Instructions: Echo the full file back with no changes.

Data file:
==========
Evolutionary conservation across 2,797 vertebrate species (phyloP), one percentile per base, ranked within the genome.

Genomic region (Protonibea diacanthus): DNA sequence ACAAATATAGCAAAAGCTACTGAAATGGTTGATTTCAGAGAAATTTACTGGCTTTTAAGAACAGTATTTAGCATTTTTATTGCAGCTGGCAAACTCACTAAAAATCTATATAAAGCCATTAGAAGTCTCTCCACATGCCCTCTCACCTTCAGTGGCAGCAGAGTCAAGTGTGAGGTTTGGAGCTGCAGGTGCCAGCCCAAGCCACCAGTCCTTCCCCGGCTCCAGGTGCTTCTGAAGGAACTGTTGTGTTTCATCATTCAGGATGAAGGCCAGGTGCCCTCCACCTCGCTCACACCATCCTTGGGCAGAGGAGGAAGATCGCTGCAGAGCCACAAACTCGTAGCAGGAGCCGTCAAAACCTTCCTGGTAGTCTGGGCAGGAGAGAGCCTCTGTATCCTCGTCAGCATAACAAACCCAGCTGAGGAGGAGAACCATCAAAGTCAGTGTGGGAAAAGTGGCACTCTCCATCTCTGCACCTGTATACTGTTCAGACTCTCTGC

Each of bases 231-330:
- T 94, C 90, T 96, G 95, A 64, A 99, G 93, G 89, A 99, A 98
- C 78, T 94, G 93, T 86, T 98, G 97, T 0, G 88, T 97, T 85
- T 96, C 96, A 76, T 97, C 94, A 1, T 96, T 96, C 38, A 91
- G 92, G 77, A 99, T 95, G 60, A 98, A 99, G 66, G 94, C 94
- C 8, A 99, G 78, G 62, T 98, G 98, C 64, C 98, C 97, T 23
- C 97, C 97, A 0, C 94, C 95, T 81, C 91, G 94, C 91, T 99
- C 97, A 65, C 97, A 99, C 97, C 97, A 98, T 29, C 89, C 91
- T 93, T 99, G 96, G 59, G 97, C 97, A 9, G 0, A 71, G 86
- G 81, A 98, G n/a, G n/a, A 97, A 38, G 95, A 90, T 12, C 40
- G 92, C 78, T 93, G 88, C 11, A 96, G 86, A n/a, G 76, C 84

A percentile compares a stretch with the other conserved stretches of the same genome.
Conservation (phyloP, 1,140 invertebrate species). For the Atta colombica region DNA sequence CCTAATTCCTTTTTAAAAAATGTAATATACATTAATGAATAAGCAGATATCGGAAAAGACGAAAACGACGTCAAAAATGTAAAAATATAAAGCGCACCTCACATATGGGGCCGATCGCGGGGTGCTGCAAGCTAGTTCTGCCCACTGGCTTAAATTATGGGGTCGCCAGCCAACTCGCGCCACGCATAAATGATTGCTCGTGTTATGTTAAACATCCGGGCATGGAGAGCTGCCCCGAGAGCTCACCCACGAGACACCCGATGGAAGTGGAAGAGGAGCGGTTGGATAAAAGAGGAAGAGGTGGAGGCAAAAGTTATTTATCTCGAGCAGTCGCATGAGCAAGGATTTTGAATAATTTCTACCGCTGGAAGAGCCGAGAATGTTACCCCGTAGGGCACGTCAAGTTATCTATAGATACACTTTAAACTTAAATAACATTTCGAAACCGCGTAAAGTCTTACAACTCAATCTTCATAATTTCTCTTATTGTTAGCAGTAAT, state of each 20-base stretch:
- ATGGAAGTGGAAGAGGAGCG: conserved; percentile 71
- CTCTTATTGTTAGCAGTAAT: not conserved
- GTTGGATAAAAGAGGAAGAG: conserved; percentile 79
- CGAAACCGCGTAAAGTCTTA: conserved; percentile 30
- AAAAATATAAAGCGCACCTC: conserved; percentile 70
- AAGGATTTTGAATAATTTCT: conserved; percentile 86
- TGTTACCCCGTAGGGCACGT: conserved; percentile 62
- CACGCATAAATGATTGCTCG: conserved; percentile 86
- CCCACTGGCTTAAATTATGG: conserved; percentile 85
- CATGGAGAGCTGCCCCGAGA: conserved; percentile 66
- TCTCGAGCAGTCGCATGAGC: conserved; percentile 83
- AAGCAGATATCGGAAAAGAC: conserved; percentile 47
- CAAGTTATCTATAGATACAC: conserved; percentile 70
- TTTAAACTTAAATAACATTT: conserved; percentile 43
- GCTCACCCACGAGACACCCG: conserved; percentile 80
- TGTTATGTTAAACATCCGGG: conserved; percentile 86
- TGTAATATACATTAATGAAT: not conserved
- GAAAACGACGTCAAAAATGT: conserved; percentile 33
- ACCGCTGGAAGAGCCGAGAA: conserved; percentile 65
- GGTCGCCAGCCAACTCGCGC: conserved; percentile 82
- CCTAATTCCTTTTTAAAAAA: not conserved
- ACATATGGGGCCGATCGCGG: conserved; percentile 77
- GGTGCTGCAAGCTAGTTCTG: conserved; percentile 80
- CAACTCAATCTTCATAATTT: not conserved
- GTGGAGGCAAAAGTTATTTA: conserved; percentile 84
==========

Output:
Evolutionary conservation across 2,797 vertebrate species (phyloP), one percentile per base, ranked within the genome.

Genomic region (Protonibea diacanthus): DNA sequence ACAAATATAGCAAAAGCTACTGAAATGGTTGATTTCAGAGAAATTTACTGGCTTTTAAGAACAGTATTTAGCATTTTTATTGCAGCTGGCAAACTCACTAAAAATCTATATAAAGCCATTAGAAGTCTCTCCACATGCCCTCTCACCTTCAGTGGCAGCAGAGTCAAGTGTGAGGTTTGGAGCTGCAGGTGCCAGCCCAAGCCACCAGTCCTTCCCCGGCTCCAGGTGCTTCTGAAGGAACTGTTGTGTTTCATCATTCAGGATGAAGGCCAGGTGCCCTCCACCTCGCTCACACCATCCTTGGGCAGAGGAGGAAGATCGCTGCAGAGCCACAAACTCGTAGCAGGAGCCGTCAAAACCTTCCTGGTAGTCTGGGCAGGAGAGAGCCTCTGTATCCTCGTCAGCATAACAAACCCAGCTGAGGAGGAGAACCATCAAAGTCAGTGTGGGAAAAGTGGCACTCTCCATCTCTGCACCTGTATACTGTTCAGACTCTCTGC

Each of bases 231-330:
- T 94, C 90, T 96, G 95, A 64, A 99, G 93, G 89, A 99, A 98
- C 78, T 94, G 93, T 86, T 98, G 97, T 0, G 88, T 97, T 85
- T 96, C 96, A 76, T 97, C 94, A 1, T 96, T 96, C 38, A 91
- G 92, G 77, A 99, T 95, G 60, A 98, A 99, G 66, G 94, C 94
- C 8, A 99, G 78, G 62, T 98, G 98, C 64, C 98, C 97, T 23
- C 97, C 97, A 0, C 94, C 95, T 81, C 91, G 94, C 91, T 99
- C 97, A 65, C 97, A 99, C 97, C 97, A 98, T 29, C 89, C 91
- T 93, T 99, G 96, G 59, G 97, C 97, A 9, G 0, A 71, G 86
- G 81, A 98, G n/a, G n/a, A 97, A 38, G 95, A 90, T 12, C 40
- G 92, C 78, T 93, G 88, C 11, A 96, G 86, A n/a, G 76, C 84

A percentile compares a stretch with the other conserved stretches of the same genome.
Conservation (phyloP, 1,140 invertebrate species). For the Atta colombica region DNA sequence CCTAATTCCTTTTTAAAAAATGTAATATACATTAATGAATAAGCAGATATCGGAAAAGACGAAAACGACGTCAAAAATGTAAAAATATAAAGCGCACCTCACATATGGGGCCGATCGCGGGGTGCTGCAAGCTAGTTCTGCCCACTGGCTTAAATTATGGGGTCGCCAGCCAACTCGCGCCACGCATAAATGATTGCTCGTGTTATGTTAAACATCCGGGCATGGAGAGCTGCCCCGAGAGCTCACCCACGAGACACCCGATGGAAGTGGAAGAGGAGCGGTTGGATAAAAGAGGAAGAGGTGGAGGCAAAAGTTATTTATCTCGAGCAGTCGCATGAGCAAGGATTTTGAATAATTTCTACCGCTGGAAGAGCCGAGAATGTTACCCCGTAGGGCACGTCAAGTTATCTATAGATACACTTTAAACTTAAATAACATTTCGAAACCGCGTAAAGTCTTACAACTCAATCTTCATAATTTCTCTTATTGTTAGCAGTAAT, state of each 20-base stretch:
- ATGGAAGTGGAAGAGGAGCG: conserved; percentile 71
- CTCTTATTGTTAGCAGTAAT: not conserved
- GTTGGATAAAAGAGGAAGAG: conserved; percentile 79
- CGAAACCGCGTAAAGTCTTA: conserved; percentile 30
- AAAAATATAAAGCGCACCTC: conserved; percentile 70
- AAGGATTTTGAATAATTTCT: conserved; percentile 86
- TGTTACCCCGTAGGGCACGT: conserved; percentile 62
- CACGCATAAATGATTGCTCG: conserved; percentile 86
- CCCACTGGCTTAAATTATGG: conserved; percentile 85
- CATGGAGAGCTGCCCCGAGA: conserved; percentile 66
- TCTCGAGCAGTCGCATGAGC: conserved; percentile 83
- AAGCAGATATCGGAAAAGAC: conserved; percentile 47
- CAAGTTATCTATAGATACAC: conserved; percentile 70
- TTTAAACTTAAATAACATTT: conserved; percentile 43
- GCTCACCCACGAGACACCCG: conserved; percentile 80
- TGTTATGTTAAACATCCGGG: conserved; percentile 86
- TGTAATATACATTAATGAAT: not conserved
- GAAAACGACGTCAAAAATGT: conserved; percentile 33
- ACCGCTGGAAGAGCCGAGAA: conserved; percentile 65
- GGTCGCCAGCCAACTCGCGC: conserved; percentile 82
- CCTAATTCCTTTTTAAAAAA: not conserved
- ACATATGGGGCCGATCGCGG: conserved; percentile 77
- GGTGCTGCAAGCTAGTTCTG: conserved; percentile 80
- CAACTCAATCTTCATAATTT: not conserved
- GTGGAGGCAAAAGTTATTTA: conserved; percentile 84